That is the case for the very perky and narrow Libreria del Viaggiatore, (unfortunately, we found no website) located in the very center of Rome (Via del Pellegrino 78, just a few short streets south-west from Piazza Navona). The name of this bookstore translates to 'the Bookstore of the Traveler'. So, needless to add, it specializes in travel literature. Now, although most of its stock consists of books in the Italian language, a few books in English and other languages can be found there as well. This little bookstore is literally packed with travel literature, maps, guides, etc. and it can certainly please almost every traveler. (Open Mon-Sat 10-14 and 16-20).
Mel Bookstore is a chain bookstore, with locations in Rome, Bolgna, Ferrara, Firenze, Novara and Padova. In Rome it is located in Via Nazionale 254-225. Mel Bookstore is large, as a matter of fact a huge bookshop in one of the main pedestrian zones, near the train station. Its Italian section is breathtaking and if you speak Italian, we're sure you'll be bound to find what you are looking for. Although Mel does have an English language section (consisting of mostly fiction literature), it is more of a wall plus one and when compared to the size of the whole premises, it may seem rather small and insignificant.
Altroquando is a cute little bookstore located in one of the narrow streets of Rome's city center in Via del Governo Vecchio near/at Piazza Pasquino. Lots of books on art and cinema, though most of its stock consists of books in Italian (though few English books are to be found here and there). Still, some artsy books can look good on your shelves or on your coffee table, regardless of their language. Open every day from 10:30am to 02:00am - so even if on a midnight stroll in this neighborhood, do drop in.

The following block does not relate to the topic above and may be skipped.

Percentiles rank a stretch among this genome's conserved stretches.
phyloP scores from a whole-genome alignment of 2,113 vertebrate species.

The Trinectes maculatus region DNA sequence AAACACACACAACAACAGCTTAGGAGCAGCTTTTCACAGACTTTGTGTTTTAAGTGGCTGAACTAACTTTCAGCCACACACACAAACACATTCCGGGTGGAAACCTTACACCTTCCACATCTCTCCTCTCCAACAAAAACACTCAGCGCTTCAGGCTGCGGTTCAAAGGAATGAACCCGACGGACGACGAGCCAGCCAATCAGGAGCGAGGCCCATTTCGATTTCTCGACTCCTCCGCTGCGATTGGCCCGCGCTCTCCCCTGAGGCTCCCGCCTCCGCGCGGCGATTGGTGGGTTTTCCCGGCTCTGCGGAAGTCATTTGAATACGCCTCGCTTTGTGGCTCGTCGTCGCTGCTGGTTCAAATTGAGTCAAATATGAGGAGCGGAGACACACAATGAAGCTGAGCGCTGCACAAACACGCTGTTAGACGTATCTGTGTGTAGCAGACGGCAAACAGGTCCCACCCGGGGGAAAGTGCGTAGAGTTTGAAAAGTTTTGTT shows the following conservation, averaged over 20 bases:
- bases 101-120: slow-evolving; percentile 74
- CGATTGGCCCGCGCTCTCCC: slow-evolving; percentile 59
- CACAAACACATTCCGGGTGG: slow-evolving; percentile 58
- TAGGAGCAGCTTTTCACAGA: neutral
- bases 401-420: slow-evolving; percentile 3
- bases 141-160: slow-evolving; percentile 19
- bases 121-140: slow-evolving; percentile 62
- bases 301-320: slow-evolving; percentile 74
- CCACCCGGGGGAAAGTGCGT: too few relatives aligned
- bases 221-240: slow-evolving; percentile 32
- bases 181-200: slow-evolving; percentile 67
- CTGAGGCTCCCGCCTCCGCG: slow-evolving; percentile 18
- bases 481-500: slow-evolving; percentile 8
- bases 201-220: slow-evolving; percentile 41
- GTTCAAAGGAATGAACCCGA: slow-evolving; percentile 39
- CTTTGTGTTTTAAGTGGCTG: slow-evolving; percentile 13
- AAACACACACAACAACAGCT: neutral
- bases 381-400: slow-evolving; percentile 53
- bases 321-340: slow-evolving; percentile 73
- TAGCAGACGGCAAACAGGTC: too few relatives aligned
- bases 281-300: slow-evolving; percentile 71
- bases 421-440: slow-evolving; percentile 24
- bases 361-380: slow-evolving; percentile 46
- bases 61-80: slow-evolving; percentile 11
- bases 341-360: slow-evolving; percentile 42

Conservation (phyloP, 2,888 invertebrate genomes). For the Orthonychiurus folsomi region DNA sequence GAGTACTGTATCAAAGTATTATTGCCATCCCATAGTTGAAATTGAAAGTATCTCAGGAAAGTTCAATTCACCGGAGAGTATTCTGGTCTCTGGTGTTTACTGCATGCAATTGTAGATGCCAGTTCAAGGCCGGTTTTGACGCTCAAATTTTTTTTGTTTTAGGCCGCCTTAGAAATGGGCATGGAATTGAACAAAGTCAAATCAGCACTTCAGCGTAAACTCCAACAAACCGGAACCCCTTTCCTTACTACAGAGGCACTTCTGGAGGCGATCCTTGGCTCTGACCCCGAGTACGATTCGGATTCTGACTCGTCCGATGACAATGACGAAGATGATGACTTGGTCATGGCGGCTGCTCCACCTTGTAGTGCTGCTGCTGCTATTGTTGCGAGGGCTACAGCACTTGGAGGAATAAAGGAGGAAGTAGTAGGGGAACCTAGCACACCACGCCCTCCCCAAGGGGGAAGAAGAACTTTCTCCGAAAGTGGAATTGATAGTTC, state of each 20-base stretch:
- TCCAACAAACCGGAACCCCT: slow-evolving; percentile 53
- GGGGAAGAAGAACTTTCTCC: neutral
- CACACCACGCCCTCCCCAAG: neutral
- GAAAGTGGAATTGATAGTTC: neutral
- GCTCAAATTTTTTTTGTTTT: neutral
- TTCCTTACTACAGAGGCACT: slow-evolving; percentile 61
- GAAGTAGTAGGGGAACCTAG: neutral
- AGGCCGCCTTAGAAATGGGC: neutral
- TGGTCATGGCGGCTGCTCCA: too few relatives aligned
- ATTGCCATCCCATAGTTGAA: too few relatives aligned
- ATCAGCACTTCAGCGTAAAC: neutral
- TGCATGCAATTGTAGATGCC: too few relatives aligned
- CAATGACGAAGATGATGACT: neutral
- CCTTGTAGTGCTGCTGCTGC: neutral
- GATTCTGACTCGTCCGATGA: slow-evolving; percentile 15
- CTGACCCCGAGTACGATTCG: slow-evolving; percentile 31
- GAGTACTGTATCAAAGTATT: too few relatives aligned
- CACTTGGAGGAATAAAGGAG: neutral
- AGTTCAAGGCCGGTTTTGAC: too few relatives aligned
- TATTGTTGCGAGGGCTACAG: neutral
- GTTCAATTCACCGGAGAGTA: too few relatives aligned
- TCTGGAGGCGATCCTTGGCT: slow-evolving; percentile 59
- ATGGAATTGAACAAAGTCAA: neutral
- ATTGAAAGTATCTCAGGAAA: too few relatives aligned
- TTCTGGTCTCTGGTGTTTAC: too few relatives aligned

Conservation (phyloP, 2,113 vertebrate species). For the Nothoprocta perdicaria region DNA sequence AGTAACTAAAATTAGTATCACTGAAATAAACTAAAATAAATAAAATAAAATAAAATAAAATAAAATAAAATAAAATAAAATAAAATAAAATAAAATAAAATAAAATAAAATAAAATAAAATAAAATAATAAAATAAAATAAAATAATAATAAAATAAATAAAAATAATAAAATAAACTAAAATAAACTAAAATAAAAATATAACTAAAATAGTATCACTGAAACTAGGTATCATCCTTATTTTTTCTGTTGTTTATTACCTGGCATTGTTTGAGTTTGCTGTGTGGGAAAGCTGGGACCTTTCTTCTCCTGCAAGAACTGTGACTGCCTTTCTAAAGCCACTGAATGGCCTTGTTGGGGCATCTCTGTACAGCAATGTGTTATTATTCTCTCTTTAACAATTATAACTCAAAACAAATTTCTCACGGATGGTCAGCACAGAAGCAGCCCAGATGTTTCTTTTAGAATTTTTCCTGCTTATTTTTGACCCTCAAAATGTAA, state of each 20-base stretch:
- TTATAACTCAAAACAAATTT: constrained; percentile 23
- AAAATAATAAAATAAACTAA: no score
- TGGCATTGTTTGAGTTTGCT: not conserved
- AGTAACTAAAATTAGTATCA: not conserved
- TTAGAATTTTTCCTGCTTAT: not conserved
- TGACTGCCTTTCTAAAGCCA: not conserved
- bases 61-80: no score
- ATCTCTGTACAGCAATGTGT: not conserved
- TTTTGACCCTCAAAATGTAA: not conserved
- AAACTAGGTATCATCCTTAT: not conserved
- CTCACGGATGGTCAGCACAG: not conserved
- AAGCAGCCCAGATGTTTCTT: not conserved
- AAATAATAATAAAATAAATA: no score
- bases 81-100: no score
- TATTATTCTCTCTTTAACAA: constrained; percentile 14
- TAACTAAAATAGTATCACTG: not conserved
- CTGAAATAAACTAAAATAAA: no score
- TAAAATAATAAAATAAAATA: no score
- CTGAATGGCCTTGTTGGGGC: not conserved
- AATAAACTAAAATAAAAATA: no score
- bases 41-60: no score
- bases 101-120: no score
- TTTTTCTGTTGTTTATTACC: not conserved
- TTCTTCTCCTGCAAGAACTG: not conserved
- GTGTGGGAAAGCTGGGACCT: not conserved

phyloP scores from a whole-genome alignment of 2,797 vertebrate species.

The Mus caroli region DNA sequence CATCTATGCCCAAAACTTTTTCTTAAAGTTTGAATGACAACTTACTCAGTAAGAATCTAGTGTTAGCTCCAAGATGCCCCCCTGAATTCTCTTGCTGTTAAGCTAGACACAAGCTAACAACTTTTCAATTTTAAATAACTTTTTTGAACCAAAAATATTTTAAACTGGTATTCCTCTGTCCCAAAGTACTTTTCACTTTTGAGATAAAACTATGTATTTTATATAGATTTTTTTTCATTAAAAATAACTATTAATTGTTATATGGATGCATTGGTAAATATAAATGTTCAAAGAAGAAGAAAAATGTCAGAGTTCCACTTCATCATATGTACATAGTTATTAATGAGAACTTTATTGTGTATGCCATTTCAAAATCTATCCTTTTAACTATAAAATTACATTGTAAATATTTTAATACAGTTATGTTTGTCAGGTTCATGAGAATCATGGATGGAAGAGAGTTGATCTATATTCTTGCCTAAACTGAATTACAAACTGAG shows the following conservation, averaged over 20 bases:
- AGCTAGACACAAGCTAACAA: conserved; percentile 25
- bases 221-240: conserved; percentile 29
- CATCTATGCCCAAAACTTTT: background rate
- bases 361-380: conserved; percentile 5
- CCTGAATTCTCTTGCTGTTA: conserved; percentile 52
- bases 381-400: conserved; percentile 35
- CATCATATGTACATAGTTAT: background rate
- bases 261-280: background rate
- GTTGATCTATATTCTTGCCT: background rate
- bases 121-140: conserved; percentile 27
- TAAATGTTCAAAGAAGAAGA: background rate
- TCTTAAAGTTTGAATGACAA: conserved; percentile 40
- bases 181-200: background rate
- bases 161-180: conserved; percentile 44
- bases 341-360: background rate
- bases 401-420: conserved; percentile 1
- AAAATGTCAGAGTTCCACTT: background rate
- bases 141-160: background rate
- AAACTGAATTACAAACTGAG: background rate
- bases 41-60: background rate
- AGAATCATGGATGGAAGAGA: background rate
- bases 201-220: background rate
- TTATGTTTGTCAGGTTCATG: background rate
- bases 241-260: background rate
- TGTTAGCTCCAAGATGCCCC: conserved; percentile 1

A very specific and peculiar specialty characterizes the last bookstore on our list - Libreria Griot, as it focuses on African literature. It is located in Via di S. Cecilia 1/A, in Trastevere and it stocks both fiction and non-fiction written by and of people of African origin. More than ninety-five percent of the stock is in the Italian language, which is quite a shame for the non-Italian speaking community since the offer is rather appealing. Some books in English and French can be found here and there. Another interesting thing about Griot is its interior, designed in a manner reminiscent of Africa - which comes as no surprise of course. Oh, and they also sell some jewelery, pots and magnets with African patterns and drawings. Definitely a must-see. Griot also serves as a cafe. (Open Tuesday to Sunday 11-23)
As the number of bookstores included in this report suggests, our trip has been a rather exhaustive one. We were really glad to evade the summer heat and besides filling the Guide with several new bookstore entries, we were also able to enjoy many famous but also less-known and less-crowded sights of the eternal city. Full of impressions and with the weight of several new books in our backpacks we headed off to Sicily.
Check out our Reports from other European cities.